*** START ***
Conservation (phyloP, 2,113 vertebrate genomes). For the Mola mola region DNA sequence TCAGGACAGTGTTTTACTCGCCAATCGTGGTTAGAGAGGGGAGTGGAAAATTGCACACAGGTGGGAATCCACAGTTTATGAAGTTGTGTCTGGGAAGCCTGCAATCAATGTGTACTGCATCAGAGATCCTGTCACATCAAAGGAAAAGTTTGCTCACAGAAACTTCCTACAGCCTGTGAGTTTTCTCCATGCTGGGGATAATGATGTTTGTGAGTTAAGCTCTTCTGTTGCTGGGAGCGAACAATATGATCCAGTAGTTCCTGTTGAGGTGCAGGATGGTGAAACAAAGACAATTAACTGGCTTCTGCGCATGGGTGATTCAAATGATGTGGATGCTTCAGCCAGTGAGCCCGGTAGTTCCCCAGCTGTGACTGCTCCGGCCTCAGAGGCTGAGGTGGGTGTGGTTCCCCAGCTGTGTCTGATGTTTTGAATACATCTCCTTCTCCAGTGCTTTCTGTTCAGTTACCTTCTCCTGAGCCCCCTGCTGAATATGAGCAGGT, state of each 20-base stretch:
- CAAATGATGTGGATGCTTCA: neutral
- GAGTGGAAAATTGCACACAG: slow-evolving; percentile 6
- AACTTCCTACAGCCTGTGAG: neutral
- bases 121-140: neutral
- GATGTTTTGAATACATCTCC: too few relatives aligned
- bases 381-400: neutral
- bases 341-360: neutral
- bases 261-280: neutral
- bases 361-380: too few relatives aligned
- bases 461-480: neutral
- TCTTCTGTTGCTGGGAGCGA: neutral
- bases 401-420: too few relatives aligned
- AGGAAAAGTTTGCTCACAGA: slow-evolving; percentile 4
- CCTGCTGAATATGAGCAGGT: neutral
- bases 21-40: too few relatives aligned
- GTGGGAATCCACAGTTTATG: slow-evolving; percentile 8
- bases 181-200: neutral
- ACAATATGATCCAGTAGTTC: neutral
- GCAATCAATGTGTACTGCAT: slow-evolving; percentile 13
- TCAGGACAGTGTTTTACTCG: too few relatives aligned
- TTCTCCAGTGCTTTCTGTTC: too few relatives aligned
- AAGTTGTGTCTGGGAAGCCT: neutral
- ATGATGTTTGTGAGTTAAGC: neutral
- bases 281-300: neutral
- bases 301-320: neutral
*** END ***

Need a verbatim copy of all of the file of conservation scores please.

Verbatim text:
Conservation (phyloP, 2,113 vertebrate genomes). For the Mola mola region DNA sequence TCAGGACAGTGTTTTACTCGCCAATCGTGGTTAGAGAGGGGAGTGGAAAATTGCACACAGGTGGGAATCCACAGTTTATGAAGTTGTGTCTGGGAAGCCTGCAATCAATGTGTACTGCATCAGAGATCCTGTCACATCAAAGGAAAAGTTTGCTCACAGAAACTTCCTACAGCCTGTGAGTTTTCTCCATGCTGGGGATAATGATGTTTGTGAGTTAAGCTCTTCTGTTGCTGGGAGCGAACAATATGATCCAGTAGTTCCTGTTGAGGTGCAGGATGGTGAAACAAAGACAATTAACTGGCTTCTGCGCATGGGTGATTCAAATGATGTGGATGCTTCAGCCAGTGAGCCCGGTAGTTCCCCAGCTGTGACTGCTCCGGCCTCAGAGGCTGAGGTGGGTGTGGTTCCCCAGCTGTGTCTGATGTTTTGAATACATCTCCTTCTCCAGTGCTTTCTGTTCAGTTACCTTCTCCTGAGCCCCCTGCTGAATATGAGCAGGT, state of each 20-base stretch:
- CAAATGATGTGGATGCTTCA: neutral
- GAGTGGAAAATTGCACACAG: slow-evolving; percentile 6
- AACTTCCTACAGCCTGTGAG: neutral
- bases 121-140: neutral
- GATGTTTTGAATACATCTCC: too few relatives aligned
- bases 381-400: neutral
- bases 341-360: neutral
- bases 261-280: neutral
- bases 361-380: too few relatives aligned
- bases 461-480: neutral
- TCTTCTGTTGCTGGGAGCGA: neutral
- bases 401-420: too few relatives aligned
- AGGAAAAGTTTGCTCACAGA: slow-evolving; percentile 4
- CCTGCTGAATATGAGCAGGT: neutral
- bases 21-40: too few relatives aligned
- GTGGGAATCCACAGTTTATG: slow-evolving; percentile 8
- bases 181-200: neutral
- ACAATATGATCCAGTAGTTC: neutral
- GCAATCAATGTGTACTGCAT: slow-evolving; percentile 13
- TCAGGACAGTGTTTTACTCG: too few relatives aligned
- TTCTCCAGTGCTTTCTGTTC: too few relatives aligned
- AAGTTGTGTCTGGGAAGCCT: neutral
- ATGATGTTTGTGAGTTAAGC: neutral
- bases 281-300: neutral
- bases 301-320: neutral